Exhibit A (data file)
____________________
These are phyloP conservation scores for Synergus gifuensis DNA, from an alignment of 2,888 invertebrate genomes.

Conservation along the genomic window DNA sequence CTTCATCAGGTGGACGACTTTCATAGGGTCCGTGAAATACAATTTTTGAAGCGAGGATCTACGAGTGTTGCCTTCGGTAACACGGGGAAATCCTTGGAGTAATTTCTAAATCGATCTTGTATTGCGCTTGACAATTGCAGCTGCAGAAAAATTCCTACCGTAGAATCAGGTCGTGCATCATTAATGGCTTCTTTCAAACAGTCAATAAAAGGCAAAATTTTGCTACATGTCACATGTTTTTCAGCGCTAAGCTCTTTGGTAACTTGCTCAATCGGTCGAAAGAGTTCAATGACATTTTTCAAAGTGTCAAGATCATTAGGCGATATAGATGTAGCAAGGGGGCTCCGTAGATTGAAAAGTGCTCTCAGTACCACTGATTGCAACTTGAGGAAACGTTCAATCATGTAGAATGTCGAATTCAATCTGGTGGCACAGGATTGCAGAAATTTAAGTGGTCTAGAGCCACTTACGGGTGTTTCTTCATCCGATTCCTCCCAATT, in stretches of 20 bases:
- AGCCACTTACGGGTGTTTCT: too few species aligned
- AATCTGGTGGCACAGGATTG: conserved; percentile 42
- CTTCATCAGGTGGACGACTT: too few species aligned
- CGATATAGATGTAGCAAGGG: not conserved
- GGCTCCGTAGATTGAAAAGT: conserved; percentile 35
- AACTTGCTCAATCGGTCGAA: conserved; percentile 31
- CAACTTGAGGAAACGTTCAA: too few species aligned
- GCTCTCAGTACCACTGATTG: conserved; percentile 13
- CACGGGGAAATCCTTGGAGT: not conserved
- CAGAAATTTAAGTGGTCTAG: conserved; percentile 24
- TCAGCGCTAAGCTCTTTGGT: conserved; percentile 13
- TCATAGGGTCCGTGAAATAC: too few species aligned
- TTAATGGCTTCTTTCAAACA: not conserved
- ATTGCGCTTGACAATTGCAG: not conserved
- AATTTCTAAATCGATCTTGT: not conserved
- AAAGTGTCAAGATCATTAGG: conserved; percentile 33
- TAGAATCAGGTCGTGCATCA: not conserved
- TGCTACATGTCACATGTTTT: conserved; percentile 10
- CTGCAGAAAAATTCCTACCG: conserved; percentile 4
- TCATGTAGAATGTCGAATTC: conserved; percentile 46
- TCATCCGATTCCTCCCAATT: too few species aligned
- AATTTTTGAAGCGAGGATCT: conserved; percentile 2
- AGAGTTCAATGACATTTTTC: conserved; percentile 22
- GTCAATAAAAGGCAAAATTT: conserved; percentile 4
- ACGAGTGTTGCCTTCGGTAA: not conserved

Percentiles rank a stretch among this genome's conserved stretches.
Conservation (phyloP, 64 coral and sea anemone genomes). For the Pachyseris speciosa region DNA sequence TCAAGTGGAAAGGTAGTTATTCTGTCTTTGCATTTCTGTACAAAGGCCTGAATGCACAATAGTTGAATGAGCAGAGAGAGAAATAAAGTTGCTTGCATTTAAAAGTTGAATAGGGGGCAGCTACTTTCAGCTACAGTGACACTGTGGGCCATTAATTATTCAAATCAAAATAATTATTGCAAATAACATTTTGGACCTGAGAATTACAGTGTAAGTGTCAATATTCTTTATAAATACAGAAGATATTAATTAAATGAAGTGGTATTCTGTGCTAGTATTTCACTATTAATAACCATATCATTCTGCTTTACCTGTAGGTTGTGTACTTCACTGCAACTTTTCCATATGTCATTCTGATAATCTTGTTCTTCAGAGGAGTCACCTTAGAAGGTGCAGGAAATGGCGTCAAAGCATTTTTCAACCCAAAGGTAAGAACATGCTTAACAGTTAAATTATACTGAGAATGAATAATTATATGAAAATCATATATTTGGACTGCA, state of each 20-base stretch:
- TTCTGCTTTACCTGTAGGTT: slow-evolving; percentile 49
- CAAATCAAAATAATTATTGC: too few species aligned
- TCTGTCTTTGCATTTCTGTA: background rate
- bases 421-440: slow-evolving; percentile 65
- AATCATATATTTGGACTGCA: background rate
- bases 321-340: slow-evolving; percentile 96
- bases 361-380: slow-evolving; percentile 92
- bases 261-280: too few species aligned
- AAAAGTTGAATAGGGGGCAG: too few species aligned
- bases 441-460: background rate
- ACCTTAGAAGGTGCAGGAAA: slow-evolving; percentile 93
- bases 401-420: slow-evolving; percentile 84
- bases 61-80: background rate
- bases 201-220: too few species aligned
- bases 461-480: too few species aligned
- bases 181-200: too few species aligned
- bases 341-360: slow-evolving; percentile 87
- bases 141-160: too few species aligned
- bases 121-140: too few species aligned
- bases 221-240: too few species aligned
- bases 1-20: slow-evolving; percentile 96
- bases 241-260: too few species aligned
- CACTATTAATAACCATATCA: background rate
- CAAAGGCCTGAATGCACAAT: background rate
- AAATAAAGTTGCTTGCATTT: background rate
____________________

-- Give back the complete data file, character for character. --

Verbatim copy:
These are phyloP conservation scores for Synergus gifuensis DNA, from an alignment of 2,888 invertebrate genomes.

Conservation along the genomic window DNA sequence CTTCATCAGGTGGACGACTTTCATAGGGTCCGTGAAATACAATTTTTGAAGCGAGGATCTACGAGTGTTGCCTTCGGTAACACGGGGAAATCCTTGGAGTAATTTCTAAATCGATCTTGTATTGCGCTTGACAATTGCAGCTGCAGAAAAATTCCTACCGTAGAATCAGGTCGTGCATCATTAATGGCTTCTTTCAAACAGTCAATAAAAGGCAAAATTTTGCTACATGTCACATGTTTTTCAGCGCTAAGCTCTTTGGTAACTTGCTCAATCGGTCGAAAGAGTTCAATGACATTTTTCAAAGTGTCAAGATCATTAGGCGATATAGATGTAGCAAGGGGGCTCCGTAGATTGAAAAGTGCTCTCAGTACCACTGATTGCAACTTGAGGAAACGTTCAATCATGTAGAATGTCGAATTCAATCTGGTGGCACAGGATTGCAGAAATTTAAGTGGTCTAGAGCCACTTACGGGTGTTTCTTCATCCGATTCCTCCCAATT, in stretches of 20 bases:
- AGCCACTTACGGGTGTTTCT: too few species aligned
- AATCTGGTGGCACAGGATTG: conserved; percentile 42
- CTTCATCAGGTGGACGACTT: too few species aligned
- CGATATAGATGTAGCAAGGG: not conserved
- GGCTCCGTAGATTGAAAAGT: conserved; percentile 35
- AACTTGCTCAATCGGTCGAA: conserved; percentile 31
- CAACTTGAGGAAACGTTCAA: too few species aligned
- GCTCTCAGTACCACTGATTG: conserved; percentile 13
- CACGGGGAAATCCTTGGAGT: not conserved
- CAGAAATTTAAGTGGTCTAG: conserved; percentile 24
- TCAGCGCTAAGCTCTTTGGT: conserved; percentile 13
- TCATAGGGTCCGTGAAATAC: too few species aligned
- TTAATGGCTTCTTTCAAACA: not conserved
- ATTGCGCTTGACAATTGCAG: not conserved
- AATTTCTAAATCGATCTTGT: not conserved
- AAAGTGTCAAGATCATTAGG: conserved; percentile 33
- TAGAATCAGGTCGTGCATCA: not conserved
- TGCTACATGTCACATGTTTT: conserved; percentile 10
- CTGCAGAAAAATTCCTACCG: conserved; percentile 4
- TCATGTAGAATGTCGAATTC: conserved; percentile 46
- TCATCCGATTCCTCCCAATT: too few species aligned
- AATTTTTGAAGCGAGGATCT: conserved; percentile 2
- AGAGTTCAATGACATTTTTC: conserved; percentile 22
- GTCAATAAAAGGCAAAATTT: conserved; percentile 4
- ACGAGTGTTGCCTTCGGTAA: not conserved

Percentiles rank a stretch among this genome's conserved stretches.
Conservation (phyloP, 64 coral and sea anemone genomes). For the Pachyseris speciosa region DNA sequence TCAAGTGGAAAGGTAGTTATTCTGTCTTTGCATTTCTGTACAAAGGCCTGAATGCACAATAGTTGAATGAGCAGAGAGAGAAATAAAGTTGCTTGCATTTAAAAGTTGAATAGGGGGCAGCTACTTTCAGCTACAGTGACACTGTGGGCCATTAATTATTCAAATCAAAATAATTATTGCAAATAACATTTTGGACCTGAGAATTACAGTGTAAGTGTCAATATTCTTTATAAATACAGAAGATATTAATTAAATGAAGTGGTATTCTGTGCTAGTATTTCACTATTAATAACCATATCATTCTGCTTTACCTGTAGGTTGTGTACTTCACTGCAACTTTTCCATATGTCATTCTGATAATCTTGTTCTTCAGAGGAGTCACCTTAGAAGGTGCAGGAAATGGCGTCAAAGCATTTTTCAACCCAAAGGTAAGAACATGCTTAACAGTTAAATTATACTGAGAATGAATAATTATATGAAAATCATATATTTGGACTGCA, state of each 20-base stretch:
- TTCTGCTTTACCTGTAGGTT: slow-evolving; percentile 49
- CAAATCAAAATAATTATTGC: too few species aligned
- TCTGTCTTTGCATTTCTGTA: background rate
- bases 421-440: slow-evolving; percentile 65
- AATCATATATTTGGACTGCA: background rate
- bases 321-340: slow-evolving; percentile 96
- bases 361-380: slow-evolving; percentile 92
- bases 261-280: too few species aligned
- AAAAGTTGAATAGGGGGCAG: too few species aligned
- bases 441-460: background rate
- ACCTTAGAAGGTGCAGGAAA: slow-evolving; percentile 93
- bases 401-420: slow-evolving; percentile 84
- bases 61-80: background rate
- bases 201-220: too few species aligned
- bases 461-480: too few species aligned
- bases 181-200: too few species aligned
- bases 341-360: slow-evolving; percentile 87
- bases 141-160: too few species aligned
- bases 121-140: too few species aligned
- bases 221-240: too few species aligned
- bases 1-20: slow-evolving; percentile 96
- bases 241-260: too few species aligned
- CACTATTAATAACCATATCA: background rate
- CAAAGGCCTGAATGCACAAT: background rate
- AAATAAAGTTGCTTGCATTT: background rate